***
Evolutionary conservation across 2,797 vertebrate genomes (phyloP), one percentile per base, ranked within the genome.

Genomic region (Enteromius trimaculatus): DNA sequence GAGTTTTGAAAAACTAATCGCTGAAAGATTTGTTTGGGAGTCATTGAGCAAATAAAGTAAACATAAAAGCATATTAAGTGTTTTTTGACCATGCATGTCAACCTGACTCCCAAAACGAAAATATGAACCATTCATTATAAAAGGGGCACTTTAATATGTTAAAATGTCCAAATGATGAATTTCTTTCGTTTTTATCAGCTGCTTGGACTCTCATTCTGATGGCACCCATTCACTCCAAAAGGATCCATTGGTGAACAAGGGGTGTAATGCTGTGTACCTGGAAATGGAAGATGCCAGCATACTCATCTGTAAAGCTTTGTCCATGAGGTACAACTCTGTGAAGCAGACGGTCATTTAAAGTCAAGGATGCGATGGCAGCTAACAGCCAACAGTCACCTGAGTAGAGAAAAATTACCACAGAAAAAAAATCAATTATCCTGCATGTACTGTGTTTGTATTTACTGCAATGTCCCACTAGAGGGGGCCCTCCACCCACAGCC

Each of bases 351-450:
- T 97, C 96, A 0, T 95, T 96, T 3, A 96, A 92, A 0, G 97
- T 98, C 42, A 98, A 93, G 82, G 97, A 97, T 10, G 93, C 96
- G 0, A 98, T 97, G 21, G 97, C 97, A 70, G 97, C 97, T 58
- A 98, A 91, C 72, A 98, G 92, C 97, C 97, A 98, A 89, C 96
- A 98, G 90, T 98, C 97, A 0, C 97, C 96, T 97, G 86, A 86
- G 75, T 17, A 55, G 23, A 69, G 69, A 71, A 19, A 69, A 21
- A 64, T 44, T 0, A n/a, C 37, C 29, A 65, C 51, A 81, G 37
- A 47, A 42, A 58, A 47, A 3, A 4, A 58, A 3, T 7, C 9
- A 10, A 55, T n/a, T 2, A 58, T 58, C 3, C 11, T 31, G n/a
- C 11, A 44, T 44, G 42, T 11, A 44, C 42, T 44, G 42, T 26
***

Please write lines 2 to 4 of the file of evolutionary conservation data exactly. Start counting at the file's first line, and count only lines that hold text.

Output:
Genomic region (Enteromius trimaculatus): DNA sequence GAGTTTTGAAAAACTAATCGCTGAAAGATTTGTTTGGGAGTCATTGAGCAAATAAAGTAAACATAAAAGCATATTAAGTGTTTTTTGACCATGCATGTCAACCTGACTCCCAAAACGAAAATATGAACCATTCATTATAAAAGGGGCACTTTAATATGTTAAAATGTCCAAATGATGAATTTCTTTCGTTTTTATCAGCTGCTTGGACTCTCATTCTGATGGCACCCATTCACTCCAAAAGGATCCATTGGTGAACAAGGGGTGTAATGCTGTGTACCTGGAAATGGAAGATGCCAGCATACTCATCTGTAAAGCTTTGTCCATGAGGTACAACTCTGTGAAGCAGACGGTCATTTAAAGTCAAGGATGCGATGGCAGCTAACAGCCAACAGTCACCTGAGTAGAGAAAAATTACCACAGAAAAAAAATCAATTATCCTGCATGTACTGTGTTTGTATTTACTGCAATGTCCCACTAGAGGGGGCCCTCCACCCACAGCC

Each of bases 351-450:
- T 97, C 96, A 0, T 95, T 96, T 3, A 96, A 92, A 0, G 97